Jon Stewart had a rather amusing bit on his program last night. Each time he would mention the word “Israel” all of the “correspondents” on his show would pop up and begin yelling at him. When the yelling calmed down all but one of the commentators disappeared. After a pregnant pause the man looked at Stewart, scowled and, with disgust said “a self-hating Jew.” Then he too disappeared.
“Look,” Stewart opined after the bit had run its course, “obviously there are many strong opinions on this. But just merely mentioning Israel or questioning in any way the effectiveness or humanity of Israel's policies is not the same thing as being pro-Hamas.”
I could not agree more.
At the same time, while there are indeed, “many strong opinions,” not all opinions are equally valid. And while I know it is not politically correct to say so, some opinions are simply wrong.
I get the fact that there are knee-jerk reactions to the current situation. I know I have mine. I also know where they come from. My knee-jerk reactions come from the fact that it is my family and friends running to bomb shelters on a regular basis. It is my friends’ children who are currently serving in the IDF. My knee-jerk reactions come from the fact that whenever the names of fallen IDF soldiers are released I read them hoping my friends' kids won't be named. And my knee-jerk reactions come from the fact that, for the first seven days of the current crisis, 19 colleagues and I were in Israel and jumped whenever the red alert app told us a missile may or may not be headed our way. (Since returning to the U.S., I have left the app running lest I lose perspective and a sense of urgency.) Yes, I understand the knee-jerk reactions.
My issue with Stewart is that, time and time again he, along with so many other reporters and commentators, has failed to draw a distinction between Israel, a democratic nation governed by the rule of law, and Hamas, a terrorist organization committed to killing as many innocent civilians as possible. That is a huge distinction, not a matter of opinion.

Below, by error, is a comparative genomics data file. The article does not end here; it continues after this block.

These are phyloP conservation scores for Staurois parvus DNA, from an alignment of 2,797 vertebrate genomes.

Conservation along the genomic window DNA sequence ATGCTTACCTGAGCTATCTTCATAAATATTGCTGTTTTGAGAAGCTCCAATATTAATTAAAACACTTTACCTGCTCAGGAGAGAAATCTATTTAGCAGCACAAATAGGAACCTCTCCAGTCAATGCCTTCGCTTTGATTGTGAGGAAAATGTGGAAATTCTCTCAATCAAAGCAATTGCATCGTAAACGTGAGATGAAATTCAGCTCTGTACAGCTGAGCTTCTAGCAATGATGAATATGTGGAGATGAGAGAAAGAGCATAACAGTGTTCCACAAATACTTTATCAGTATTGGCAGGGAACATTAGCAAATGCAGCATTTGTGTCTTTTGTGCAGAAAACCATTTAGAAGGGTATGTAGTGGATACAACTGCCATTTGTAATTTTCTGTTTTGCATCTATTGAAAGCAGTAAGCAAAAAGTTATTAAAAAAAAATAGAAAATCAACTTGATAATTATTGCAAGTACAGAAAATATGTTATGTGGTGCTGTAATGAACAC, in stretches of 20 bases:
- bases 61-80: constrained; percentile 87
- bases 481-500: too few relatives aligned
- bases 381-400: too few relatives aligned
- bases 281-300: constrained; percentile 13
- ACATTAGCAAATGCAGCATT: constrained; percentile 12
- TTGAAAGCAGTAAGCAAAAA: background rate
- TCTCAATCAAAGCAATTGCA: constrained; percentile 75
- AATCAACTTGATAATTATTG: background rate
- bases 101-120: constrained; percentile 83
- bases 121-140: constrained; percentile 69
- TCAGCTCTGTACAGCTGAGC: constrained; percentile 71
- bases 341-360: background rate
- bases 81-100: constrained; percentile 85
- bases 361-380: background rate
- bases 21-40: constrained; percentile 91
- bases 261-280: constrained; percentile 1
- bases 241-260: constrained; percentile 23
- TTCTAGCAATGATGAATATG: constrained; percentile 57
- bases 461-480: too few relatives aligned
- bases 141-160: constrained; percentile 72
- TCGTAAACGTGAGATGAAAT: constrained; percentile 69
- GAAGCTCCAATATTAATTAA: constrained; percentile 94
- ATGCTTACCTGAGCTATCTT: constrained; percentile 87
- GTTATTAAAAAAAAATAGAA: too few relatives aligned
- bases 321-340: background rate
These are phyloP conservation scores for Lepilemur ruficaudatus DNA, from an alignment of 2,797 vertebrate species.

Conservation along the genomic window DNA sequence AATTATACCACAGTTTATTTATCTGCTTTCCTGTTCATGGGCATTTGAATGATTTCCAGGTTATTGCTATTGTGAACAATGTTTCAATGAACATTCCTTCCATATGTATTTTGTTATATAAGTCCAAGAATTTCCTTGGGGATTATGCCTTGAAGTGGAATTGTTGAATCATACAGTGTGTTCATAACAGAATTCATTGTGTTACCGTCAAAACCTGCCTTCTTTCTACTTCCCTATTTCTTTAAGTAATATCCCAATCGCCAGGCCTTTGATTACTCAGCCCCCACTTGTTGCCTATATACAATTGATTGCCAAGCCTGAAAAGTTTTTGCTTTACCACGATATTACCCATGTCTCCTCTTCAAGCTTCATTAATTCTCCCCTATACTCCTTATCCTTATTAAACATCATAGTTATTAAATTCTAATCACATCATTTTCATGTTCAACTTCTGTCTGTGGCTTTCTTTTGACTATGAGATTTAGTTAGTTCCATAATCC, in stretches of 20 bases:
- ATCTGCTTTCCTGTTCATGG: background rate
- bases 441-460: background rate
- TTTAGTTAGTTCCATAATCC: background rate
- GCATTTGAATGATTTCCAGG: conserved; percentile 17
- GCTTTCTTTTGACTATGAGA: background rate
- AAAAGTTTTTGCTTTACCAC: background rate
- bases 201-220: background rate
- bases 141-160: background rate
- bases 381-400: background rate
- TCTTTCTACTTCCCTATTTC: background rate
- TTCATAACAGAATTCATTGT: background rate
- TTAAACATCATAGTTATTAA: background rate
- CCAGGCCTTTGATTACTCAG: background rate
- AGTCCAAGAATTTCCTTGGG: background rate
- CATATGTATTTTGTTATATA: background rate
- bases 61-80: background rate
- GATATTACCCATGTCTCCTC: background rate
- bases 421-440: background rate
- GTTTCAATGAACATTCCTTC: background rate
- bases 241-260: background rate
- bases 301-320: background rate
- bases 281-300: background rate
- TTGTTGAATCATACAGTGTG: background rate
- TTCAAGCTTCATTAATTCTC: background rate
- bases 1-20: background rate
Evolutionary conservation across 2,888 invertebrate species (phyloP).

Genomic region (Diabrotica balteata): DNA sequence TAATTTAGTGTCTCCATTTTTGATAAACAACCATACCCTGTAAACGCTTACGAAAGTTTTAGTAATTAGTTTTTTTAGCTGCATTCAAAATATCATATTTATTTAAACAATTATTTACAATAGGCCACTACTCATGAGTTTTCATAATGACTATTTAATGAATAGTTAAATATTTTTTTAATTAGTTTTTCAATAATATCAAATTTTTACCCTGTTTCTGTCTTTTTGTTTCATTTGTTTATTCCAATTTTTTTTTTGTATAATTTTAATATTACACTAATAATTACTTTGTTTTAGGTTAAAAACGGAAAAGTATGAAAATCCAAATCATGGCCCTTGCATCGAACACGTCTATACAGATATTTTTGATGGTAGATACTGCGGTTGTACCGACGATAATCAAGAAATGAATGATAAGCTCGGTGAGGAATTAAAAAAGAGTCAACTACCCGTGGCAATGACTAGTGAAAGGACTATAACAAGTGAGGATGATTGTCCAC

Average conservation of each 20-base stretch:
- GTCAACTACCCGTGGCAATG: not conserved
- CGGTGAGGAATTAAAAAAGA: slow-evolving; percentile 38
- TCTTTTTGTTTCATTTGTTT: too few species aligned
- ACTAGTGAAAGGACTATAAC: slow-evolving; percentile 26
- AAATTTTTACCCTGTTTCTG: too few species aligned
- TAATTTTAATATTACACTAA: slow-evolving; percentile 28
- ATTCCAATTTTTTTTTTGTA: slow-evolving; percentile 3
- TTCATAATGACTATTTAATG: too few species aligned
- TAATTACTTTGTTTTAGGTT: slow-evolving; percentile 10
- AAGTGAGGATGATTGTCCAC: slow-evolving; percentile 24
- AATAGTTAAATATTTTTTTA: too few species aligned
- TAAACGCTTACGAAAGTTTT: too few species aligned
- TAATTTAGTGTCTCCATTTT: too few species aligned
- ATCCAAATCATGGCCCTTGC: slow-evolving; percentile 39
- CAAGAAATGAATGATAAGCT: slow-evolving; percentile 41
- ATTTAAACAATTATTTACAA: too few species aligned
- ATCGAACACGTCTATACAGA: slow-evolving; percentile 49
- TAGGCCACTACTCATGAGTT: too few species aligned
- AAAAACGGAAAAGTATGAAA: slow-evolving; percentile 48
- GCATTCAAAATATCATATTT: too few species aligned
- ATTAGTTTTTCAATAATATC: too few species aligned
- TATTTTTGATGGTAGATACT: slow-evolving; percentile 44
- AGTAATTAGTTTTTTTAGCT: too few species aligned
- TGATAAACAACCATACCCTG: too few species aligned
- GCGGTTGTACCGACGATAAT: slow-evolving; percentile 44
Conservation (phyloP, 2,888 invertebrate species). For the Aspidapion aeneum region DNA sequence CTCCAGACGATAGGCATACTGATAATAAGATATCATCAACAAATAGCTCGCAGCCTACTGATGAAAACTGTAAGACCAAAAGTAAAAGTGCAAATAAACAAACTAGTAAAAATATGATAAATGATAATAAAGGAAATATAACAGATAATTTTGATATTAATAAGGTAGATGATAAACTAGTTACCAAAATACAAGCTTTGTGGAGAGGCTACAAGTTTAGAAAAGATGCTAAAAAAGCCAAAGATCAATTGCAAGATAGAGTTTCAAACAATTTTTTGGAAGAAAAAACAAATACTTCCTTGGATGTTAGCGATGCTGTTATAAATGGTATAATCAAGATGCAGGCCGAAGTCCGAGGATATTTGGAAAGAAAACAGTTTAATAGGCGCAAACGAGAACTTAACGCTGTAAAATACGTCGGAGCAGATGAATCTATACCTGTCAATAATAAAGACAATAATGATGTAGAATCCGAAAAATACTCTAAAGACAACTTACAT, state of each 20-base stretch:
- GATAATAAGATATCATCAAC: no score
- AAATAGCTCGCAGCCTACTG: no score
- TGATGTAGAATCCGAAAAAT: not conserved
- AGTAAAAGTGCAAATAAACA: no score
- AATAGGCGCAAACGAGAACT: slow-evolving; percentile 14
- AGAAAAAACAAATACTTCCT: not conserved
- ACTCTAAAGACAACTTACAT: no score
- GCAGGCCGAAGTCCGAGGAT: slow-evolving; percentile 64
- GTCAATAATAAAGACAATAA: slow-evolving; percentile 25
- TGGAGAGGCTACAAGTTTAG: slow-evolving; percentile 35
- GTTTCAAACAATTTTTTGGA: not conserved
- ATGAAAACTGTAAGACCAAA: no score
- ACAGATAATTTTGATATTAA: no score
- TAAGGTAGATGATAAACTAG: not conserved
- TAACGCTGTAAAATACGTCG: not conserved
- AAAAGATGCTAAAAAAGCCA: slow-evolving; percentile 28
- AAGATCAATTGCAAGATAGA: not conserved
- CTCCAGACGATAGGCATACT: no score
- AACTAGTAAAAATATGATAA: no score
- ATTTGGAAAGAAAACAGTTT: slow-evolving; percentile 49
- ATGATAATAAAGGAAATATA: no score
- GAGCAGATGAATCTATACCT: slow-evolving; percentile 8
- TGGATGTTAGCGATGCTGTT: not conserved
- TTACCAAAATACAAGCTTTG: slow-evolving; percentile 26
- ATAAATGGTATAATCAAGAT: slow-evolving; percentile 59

There is a the tragedy unfolding in Gaza and any civilized human being would feel terrible anguish for the suffering and death of Gazan civilians. When discussing this conflict, however, that anguish must be accompanied by the question, “Who is to blame for those deaths?”
The answer is not a matter of “opinion.” Hamas. Is. Responsible.
A dear friend and colleague published an op-ed piece yesterday that carries the title “I'm Done Apologizing for Israel.” In it he draws the important distinction between Israel and the care they have tried to take in avoiding civilian deaths, and Hamas and the callousness with which it has sought to pull Israel deeper and deeper into this conflict while inflicting as many Israeli and Gazan casualties as possible. My friend drives home the point that Israel did not want the current military campaign. They asked, perhaps even begged, for Hamas not to escalate matters. Hamas did escalate– after all that's what terrorist organizations do. It was in the process of trying to address this escalation that Israel discovered the network of terror tunnels that show no regard to borders or rule of law and have now become the Jewish State's main strategic focus.
One of the commenters responding to his essay argued something that I too had been asserting for the past 10 days: that while Israel was putting resources into bomb shelters and Iron Dome, Hamas was using financial, personnel, and material resources to build terror tunnels.
So who is responsible for this current situation? I suddenly realized that this argument is unnecessary. Hamas didn't have to build bomb shelters for the Palestinian civilians living in Gaza in order to keep them safe from Israeli airstrikes. All Hamas needed to do was not shoot missiles at Israel in the first place.
It is a simple formula: No Hamas missiles = no Israeli airstrikes.
That isn't a matter of “strong opinion.” It is a cold, hard fact.
Jon Stewart doesn’t seem to get that. When it comes to the current conflict, he is simply wrong.